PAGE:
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Group FaceTime Tested: It Actually Works Well

iOS 12.1 debuted this week, bringing Group FaceTime to your iPhone and iPad. That's a big update to Apple's built-in video chat service that adds support for up to 32 people on a single video call. Participants can don the mask of their favorite Animoji (or Memoji) and employ filters and stickers as well.

Credit: Shutterstock

(Image credit: Shutterstock)

Group FaceTime was originally intended to be part of the iOS 12 launch in September. However, over the summer, Apple decided the feature wasn't quite ready for prime time yet. Holding it back was a smart decision — we attempted Group FaceTime calls during iOS 12's beta period, and found the experience to be quite laggy and unreliable.

With iOS 12.1, Apple has made the necessary changes and Group FaceTime now works like a charm. Four Tom's Guide staffers joined in on a call, and everything went smoothly, with decent video quality and low latency. Animojis and other decorative additions applied without a hitch.

How Group FaceTime works

The Group FaceTime interface takes a bit of getting used to, because FaceTime dynamically expands the window of whoever is talking while minimizing others. As you'd expect, this can lead to some commotion when you have lots of people on the line, but you can also tap on windows individually to expand them.

Credit: Tom's Guide

(Image credit: Tom's Guide)

Filters, Animoji, text and other decorations are housed in the little star to the left of the end call button. You can also flick this bottom portion of the screen up to reveal a list of everyone on the call, and add more participants. If you leave a call, you can seamlessly rejoin through your history, and when you receive an invitation to a Group FaceTime session, a new discreet "ringless" notification will allow you to enter without disrupting on-screen content.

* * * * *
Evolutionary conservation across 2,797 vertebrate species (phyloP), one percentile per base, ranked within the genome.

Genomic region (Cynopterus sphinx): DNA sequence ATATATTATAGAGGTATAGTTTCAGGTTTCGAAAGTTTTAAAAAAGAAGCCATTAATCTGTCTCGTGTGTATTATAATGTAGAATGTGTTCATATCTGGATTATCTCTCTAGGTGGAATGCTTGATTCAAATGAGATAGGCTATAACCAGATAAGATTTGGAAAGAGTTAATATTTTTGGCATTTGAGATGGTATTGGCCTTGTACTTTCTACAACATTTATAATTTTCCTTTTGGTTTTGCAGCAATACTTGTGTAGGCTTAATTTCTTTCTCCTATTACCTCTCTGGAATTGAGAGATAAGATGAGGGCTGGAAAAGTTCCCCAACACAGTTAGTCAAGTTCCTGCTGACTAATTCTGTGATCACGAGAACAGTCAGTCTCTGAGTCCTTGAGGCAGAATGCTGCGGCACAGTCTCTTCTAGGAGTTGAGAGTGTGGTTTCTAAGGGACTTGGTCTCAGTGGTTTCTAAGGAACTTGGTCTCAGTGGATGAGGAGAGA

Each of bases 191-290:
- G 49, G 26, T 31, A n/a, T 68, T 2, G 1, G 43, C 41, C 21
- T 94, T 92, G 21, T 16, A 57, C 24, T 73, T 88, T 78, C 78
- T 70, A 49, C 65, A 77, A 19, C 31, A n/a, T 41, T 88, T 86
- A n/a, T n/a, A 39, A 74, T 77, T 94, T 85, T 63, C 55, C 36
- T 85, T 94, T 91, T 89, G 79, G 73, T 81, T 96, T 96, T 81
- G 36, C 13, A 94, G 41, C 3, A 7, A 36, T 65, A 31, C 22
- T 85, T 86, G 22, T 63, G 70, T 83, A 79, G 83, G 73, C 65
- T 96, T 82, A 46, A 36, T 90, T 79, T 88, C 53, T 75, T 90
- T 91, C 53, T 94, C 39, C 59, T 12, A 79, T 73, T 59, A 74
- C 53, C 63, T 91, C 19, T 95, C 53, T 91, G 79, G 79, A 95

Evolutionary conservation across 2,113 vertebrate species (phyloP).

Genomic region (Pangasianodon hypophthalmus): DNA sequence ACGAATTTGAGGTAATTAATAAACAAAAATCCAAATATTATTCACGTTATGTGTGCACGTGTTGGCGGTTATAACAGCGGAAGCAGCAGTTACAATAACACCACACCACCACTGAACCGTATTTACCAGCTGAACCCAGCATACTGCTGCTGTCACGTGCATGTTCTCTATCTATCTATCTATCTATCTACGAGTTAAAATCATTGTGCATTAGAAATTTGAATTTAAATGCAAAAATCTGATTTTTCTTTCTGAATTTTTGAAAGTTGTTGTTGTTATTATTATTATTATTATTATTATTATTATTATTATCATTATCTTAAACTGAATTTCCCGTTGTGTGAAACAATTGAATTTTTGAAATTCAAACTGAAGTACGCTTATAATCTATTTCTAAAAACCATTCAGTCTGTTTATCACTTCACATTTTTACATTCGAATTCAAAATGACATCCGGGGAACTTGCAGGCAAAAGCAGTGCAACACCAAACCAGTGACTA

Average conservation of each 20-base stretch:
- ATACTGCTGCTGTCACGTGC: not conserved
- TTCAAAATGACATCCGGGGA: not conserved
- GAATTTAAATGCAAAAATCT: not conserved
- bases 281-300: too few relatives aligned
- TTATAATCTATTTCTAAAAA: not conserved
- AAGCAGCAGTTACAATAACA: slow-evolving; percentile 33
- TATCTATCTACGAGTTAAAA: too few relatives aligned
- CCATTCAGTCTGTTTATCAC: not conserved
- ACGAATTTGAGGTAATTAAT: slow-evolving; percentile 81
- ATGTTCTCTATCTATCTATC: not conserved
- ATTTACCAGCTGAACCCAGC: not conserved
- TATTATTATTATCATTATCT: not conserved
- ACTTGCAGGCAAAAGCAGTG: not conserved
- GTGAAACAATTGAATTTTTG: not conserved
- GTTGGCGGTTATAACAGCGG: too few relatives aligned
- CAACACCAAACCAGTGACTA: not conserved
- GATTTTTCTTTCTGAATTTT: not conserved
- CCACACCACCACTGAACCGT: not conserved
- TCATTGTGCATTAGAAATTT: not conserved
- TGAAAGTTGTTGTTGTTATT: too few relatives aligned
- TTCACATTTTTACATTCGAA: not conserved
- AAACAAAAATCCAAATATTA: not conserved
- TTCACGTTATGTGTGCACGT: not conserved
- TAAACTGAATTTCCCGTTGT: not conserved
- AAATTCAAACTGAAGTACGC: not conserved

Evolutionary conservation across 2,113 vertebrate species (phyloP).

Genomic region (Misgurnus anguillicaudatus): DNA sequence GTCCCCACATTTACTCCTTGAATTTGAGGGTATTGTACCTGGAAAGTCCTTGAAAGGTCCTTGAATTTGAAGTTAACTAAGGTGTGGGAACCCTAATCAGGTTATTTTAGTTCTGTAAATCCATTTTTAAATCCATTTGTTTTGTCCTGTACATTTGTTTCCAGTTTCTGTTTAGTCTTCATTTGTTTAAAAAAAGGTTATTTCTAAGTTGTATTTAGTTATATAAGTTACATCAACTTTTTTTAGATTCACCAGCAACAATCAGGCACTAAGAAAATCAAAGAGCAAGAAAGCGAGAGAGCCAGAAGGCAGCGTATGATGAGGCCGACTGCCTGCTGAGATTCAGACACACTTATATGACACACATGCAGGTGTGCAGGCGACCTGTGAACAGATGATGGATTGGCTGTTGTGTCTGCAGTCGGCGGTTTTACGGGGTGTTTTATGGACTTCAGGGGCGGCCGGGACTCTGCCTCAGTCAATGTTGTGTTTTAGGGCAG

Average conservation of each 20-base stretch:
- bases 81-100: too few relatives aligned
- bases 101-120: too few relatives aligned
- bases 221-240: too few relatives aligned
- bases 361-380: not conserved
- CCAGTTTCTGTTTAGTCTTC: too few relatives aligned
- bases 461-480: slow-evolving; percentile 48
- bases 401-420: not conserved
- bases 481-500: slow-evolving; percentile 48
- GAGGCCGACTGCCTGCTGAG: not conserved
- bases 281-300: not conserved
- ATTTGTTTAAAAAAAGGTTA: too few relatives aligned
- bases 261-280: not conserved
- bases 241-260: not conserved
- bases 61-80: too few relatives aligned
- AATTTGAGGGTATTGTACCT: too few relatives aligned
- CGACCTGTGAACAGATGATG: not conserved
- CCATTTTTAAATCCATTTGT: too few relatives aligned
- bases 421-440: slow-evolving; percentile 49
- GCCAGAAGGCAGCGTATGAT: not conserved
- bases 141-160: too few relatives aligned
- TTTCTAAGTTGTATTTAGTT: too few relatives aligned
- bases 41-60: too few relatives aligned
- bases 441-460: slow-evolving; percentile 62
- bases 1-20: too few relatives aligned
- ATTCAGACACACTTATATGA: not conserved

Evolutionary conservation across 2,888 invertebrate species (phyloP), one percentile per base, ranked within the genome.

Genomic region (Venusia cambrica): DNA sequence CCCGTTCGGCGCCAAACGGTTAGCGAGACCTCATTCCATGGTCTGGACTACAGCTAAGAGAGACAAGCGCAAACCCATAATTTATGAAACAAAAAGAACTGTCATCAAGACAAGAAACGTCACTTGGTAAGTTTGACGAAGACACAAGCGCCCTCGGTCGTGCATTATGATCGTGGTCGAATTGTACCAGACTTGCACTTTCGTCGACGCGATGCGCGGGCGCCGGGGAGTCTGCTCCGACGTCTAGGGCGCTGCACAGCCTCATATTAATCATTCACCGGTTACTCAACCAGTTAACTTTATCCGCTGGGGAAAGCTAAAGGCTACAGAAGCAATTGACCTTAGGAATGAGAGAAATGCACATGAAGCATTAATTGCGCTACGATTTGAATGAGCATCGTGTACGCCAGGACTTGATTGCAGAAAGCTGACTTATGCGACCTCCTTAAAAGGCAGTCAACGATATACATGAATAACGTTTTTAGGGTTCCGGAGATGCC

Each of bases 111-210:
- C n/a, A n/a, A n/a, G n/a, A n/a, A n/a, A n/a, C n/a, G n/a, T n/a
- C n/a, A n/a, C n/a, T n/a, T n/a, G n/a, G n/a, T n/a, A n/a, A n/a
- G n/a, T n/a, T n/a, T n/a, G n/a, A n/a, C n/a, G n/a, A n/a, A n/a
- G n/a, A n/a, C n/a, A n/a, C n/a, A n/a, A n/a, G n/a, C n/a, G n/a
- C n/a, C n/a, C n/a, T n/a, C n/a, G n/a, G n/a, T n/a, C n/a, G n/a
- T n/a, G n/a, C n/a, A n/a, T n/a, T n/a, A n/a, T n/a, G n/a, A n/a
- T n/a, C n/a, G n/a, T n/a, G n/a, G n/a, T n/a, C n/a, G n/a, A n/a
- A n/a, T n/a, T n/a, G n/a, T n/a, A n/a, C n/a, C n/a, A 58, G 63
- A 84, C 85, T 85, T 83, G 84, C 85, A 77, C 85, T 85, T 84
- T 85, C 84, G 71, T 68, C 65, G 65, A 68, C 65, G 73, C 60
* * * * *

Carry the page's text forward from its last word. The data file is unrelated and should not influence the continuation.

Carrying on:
MORE: Every New Emoji in iOS 12.1

I was using an iPhone XS on my end of the conversation, and although the phone never skipped a beat — even when I had a red panda Animoji and pen-and-ink filter over my feed — I did notice the phone start to get quite warm after only a minute or two. Given that Group FaceTime can be a tremendously demanding task, especially when you toss in all those special effects, I wasn't terribly surprised by this — though it is something to be mindful of.

That said, I'm pleased to report that older iPhones running 12.1 handled Group FaceTime as well as the newer models. Unfortunately though, depending on the iPhone you have, some of those fun features won't be available to you. For example, my colleague Andrew, who was using an iPhone 6S Plus during our conversation, found that he couldn't add any effects on his end (his star button was replaced with a sad mute icon). Another caller who was using an iPhone 8 Plus obviously didn't have access to Animojis, but could still add stickers and text.

Outlook

There's not much more to say about FaceTime's group chat feature, though this is one of those cases where that's a very good thing. Group calls simply work, which is more than we could say when the feature was still in development a few months ago.

You can start running chaotic video conferences as soon as you install iOS 12.1, though be aware that everyone you're talking to will need to update to the latest software as well to join in.